Mount Isa was in desperate need for water due to expansion of the mine and the town. Rifle Creek Dam, to the south of Mount Isa, could no longer cope with the increasing demand, so in 1956, work began on the new Leichhardt Dam, 16 klms downstream from Mount Isa, on the Leichhardt River. The dam was built for Mount Isa Mines and was the largest water scheme, in Australia, financed by private enterprise.
After numerous problems, with rain causing delays, the 26.5 metre (87 feet) earth wall was completed early 1958. The earth wall was faced, on the dam side, with concrete and included walking access across the top of the wall. The new, £1.7 million Leichhardt Dam became operational on November 6, 1958. Rifle Creek Dam water was now completely available for use by the mine.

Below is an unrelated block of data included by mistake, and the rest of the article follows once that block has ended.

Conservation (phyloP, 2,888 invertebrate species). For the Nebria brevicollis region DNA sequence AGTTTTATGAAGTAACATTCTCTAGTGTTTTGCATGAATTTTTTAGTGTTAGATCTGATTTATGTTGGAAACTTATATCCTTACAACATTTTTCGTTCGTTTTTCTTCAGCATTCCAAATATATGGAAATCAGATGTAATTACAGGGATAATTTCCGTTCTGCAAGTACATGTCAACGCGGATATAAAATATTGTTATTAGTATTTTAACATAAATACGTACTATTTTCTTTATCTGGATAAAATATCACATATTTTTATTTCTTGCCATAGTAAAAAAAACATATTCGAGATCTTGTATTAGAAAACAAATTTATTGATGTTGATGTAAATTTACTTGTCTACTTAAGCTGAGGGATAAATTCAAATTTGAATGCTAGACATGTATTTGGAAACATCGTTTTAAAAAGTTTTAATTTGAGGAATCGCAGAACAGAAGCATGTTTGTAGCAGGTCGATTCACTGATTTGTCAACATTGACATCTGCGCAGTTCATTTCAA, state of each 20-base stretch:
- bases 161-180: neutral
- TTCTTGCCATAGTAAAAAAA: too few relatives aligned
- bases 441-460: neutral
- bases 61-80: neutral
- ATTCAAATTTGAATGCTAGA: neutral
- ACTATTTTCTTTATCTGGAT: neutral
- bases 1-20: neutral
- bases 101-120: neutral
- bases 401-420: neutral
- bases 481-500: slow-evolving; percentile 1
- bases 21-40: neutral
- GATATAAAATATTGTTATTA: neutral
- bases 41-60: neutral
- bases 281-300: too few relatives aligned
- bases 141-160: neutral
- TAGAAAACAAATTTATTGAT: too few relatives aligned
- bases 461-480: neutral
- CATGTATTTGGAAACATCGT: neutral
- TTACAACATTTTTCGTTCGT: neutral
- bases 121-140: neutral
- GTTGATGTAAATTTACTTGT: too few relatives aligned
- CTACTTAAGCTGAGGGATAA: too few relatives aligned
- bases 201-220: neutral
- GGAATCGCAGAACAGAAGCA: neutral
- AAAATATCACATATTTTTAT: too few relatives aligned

In 1960, 2000 tonnes of sand was spread on the foreshore at Transport Bay to transform the area into a magnificent beach and picnic area. 1962 saw a competition launched to name the dam and various picnic areas. On July 11, the Leichhardt Dam became Lake Moondarra. This aboriginal name means “plenty rain also thunder” and was selected from 471 entries submitted. 9 year old Danny Driscoll won the £10 prize on offer.
Immediately downstream from the dam wall, the most popular picnic area of all, was named Warrina Park, which is an aboriginal word meaning “place of rest”. Pontoons were added just offshore at Transport Bay, a kiosk was built and a ski jump provided massive weekend crowds with the finest recreation facilities available in any outback town in Australia.